The retirement of Supreme Court Justice David Souter, and the appointment by President Barack Obama of Judge Sonia Sotomayor as Souter's replacement, again brings to the forefront one of the most powerful roles that a U.S. president plays.
One of the main reasons that I was a strong supporter of John McCain (after Super Tuesday) was for this very scenario.
I believe that there is no greater role for the president of the United States than those of commander in chief and the appointer of federal judges. The most enduring mark a U.S. president leaves on the nation is with the federal judiciary.
Economic policies can be undone, defense policy can be reversed, education policy can be readdressed, and so on. However, federal judicial appointments are for life. Thus, it can literally take decades to reverse bad judicial rulings at the federal level.
In a speech to Planned Parenthood last year, Obama said, "We need somebody who's got the heart, the empathy, to recognize what it's like to be a young teenage mom; the empathy to understand what it's like to be poor, or African-American, or gay, or disabled, or old. And that's the criteria by which I'm going to be selecting my judges."
Hence, it should surprise no one that Obama appointed the "empathetic" Sotomayor to the Supreme Court. What is surprising is the argument by many that conservatives will have a hard time opposing this nominee because she is the first Hispanic appointee to the Supreme Court.
Liberals (and some conservatives) all over the place are touting Sotomayor as "filibuster-proof" because of her gender, her race and her "compelling life story." Therefore, her appointment is seen as another savvy, brilliant move by "The Anointed One." No such praise or political points were heaped upon George W. Bush in 2001 when he appointed Miguel Estrada to the D.C. Circuit Court of Appeals.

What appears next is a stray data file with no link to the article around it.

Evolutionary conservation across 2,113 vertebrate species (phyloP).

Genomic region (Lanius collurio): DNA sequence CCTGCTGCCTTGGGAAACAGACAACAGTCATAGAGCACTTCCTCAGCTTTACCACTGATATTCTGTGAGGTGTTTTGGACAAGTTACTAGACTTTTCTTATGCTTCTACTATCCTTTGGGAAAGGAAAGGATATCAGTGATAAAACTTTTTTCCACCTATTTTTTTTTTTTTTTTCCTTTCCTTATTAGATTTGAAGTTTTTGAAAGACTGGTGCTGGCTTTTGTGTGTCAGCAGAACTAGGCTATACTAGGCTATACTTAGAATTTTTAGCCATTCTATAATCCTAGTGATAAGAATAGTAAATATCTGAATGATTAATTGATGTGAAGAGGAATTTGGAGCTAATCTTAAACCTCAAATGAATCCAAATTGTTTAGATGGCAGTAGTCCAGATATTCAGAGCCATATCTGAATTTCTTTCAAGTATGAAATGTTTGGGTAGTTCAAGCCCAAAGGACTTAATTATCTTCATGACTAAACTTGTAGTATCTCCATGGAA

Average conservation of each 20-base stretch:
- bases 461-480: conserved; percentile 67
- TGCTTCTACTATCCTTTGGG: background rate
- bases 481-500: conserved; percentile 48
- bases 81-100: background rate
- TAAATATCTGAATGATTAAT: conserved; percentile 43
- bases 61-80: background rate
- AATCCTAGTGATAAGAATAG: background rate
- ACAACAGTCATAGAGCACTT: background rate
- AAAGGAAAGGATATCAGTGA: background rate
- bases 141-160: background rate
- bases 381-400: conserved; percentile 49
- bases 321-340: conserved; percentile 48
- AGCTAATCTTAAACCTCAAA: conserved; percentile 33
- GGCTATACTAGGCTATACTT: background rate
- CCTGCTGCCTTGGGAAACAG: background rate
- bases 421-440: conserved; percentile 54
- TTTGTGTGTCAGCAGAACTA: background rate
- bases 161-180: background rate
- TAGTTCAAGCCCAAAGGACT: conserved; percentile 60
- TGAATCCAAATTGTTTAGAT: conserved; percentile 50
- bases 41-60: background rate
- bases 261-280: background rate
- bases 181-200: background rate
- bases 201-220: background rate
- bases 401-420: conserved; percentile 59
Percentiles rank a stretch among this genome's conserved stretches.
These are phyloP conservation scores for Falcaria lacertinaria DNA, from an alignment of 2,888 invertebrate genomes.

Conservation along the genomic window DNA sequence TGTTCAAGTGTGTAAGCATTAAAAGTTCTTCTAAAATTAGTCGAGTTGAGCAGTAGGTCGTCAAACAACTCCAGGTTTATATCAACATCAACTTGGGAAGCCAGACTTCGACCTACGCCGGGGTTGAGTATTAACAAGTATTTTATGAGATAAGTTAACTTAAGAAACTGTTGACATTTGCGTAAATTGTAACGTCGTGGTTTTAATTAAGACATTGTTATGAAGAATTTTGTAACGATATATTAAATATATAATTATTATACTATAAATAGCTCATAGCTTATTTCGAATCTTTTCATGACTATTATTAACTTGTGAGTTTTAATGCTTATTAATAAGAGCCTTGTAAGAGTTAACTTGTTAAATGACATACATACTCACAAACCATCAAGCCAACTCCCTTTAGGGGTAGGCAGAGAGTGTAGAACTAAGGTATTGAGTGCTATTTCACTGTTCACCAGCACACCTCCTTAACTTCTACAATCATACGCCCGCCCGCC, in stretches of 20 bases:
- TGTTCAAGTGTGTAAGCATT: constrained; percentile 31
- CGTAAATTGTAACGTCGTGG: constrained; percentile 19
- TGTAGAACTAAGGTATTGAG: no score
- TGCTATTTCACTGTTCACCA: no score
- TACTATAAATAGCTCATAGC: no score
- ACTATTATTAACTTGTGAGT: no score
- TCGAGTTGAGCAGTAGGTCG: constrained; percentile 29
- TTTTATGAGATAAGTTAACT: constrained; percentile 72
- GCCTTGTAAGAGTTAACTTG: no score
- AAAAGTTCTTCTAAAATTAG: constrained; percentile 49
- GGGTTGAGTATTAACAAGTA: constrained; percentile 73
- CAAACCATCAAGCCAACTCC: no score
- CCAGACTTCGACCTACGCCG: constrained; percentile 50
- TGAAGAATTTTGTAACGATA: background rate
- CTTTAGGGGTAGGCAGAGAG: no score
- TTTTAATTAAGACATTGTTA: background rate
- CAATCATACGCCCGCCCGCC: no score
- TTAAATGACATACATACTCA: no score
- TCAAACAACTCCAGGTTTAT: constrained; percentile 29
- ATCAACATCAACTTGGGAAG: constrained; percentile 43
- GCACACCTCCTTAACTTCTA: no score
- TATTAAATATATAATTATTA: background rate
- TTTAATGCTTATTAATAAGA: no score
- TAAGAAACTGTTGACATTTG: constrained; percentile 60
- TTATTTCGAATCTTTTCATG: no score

For over two years, Democrats shamelessly filibustered Estrada. Tired of the drawn-out fight, he withdrew his name for consideration for the seat in September 2003. Estrada's "compelling life story" (which certainly rivals Sotomayor's) and his "well qualified" rating from the American Bar Association notwithstanding, because the D.C. Circuit is widely seen as a steppingstone to the Supreme Court, Democrats were not about to let President Bush appoint a conservative Hispanic to such a position.
The battle over Estrada went on for 28 months. There were few, if any, cries of racism toward the Democrats, no political pressure for them to relent because Estrada was Hispanic. In fact, an internal memo to Senate Minority Whip Dick Durbin reveals that a handful of liberal organizations desired to keep Estrada off the court because his Latino heritage made him "especially dangerous" and "the White House seems to be grooming him for a Supreme Court appointment."
Bush also appointed Alberto Gonzalez as attorney general. He was the first Hispanic appointed to one of the "big four" cabinet jobs. Bush appointed Colin Powell as secretary of state, the first black man to occupy the position. He later appointed Condoleezza Rice to succeed him atg the first black woman in the position.
It seems that there were a lot of "firsts" when it came to Bush and minorities. In 2004, USA Today noted, "With little fanfare and not much credit, President Bush has appointed a more diverse set of top advisers than any president in history."
"Not much credit" is putting it mildly. As often as liberals are lauded for their progressive views toward minorities, conservatives are vilified. It is one of the greatest myths perpetuated today that liberals are for minorities and conservatives are not. Whether it comes to Clarence Thomas, Miguel Estrada, Alberto Gonzalez, et al., liberals have no qualms about going hard after conservative minorities, and they are not made to pay for it politically in the media. The same luxury is not afforded conservatives who go after liberal minorities.
To firmly oppose Sotomayor, what conservatives must do is keep the debate framed around the issues and her liberal judicial philosophy. No matter how often the attempt is made to frame the debate around race, gender and her "compelling story," conservatives must treat Sotomayor as any other liberal with the wrong ideas about the judiciary.
After all, it would be discrimination to do otherwise.
Trevor Thomas is a Gainesville resident and frequent columnist. His columns appear regularly; Web site.